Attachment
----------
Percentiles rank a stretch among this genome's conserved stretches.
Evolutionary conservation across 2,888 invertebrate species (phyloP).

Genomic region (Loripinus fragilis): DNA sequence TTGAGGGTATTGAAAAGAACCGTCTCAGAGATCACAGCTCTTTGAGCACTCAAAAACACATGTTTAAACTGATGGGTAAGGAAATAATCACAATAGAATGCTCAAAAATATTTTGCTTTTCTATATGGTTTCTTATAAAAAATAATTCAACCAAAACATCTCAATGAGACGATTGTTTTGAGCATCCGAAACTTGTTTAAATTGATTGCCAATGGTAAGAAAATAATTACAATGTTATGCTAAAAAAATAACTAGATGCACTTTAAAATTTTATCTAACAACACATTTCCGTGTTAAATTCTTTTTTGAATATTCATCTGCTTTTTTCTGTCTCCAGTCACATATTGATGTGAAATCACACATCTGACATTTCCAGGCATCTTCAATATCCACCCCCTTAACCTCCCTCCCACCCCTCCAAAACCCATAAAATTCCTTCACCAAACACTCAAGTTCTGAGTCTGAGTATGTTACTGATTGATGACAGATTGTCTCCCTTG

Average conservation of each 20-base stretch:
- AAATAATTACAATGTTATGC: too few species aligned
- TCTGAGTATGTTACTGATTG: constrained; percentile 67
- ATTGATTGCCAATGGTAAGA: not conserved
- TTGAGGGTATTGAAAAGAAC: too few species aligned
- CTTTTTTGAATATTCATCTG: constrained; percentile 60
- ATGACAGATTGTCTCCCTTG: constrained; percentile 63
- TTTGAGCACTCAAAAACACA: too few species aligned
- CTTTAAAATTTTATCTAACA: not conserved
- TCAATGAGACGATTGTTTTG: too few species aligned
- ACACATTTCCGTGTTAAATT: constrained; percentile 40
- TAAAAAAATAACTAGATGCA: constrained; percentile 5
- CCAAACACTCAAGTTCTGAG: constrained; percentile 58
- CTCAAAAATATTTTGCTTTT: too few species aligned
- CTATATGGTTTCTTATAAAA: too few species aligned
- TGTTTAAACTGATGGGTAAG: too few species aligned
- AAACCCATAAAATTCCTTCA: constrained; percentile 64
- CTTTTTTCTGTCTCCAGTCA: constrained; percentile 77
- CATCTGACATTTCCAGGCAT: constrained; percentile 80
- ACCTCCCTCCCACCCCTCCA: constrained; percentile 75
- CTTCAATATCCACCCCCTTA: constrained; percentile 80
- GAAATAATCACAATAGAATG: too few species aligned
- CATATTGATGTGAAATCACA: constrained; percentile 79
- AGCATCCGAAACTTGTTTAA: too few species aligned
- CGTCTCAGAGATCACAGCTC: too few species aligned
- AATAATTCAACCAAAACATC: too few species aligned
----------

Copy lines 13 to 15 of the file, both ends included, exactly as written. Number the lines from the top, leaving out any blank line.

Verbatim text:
- TCAATGAGACGATTGTTTTG: too few species aligned
- ACACATTTCCGTGTTAAATT: constrained; percentile 40
- TAAAAAAATAACTAGATGCA: constrained; percentile 5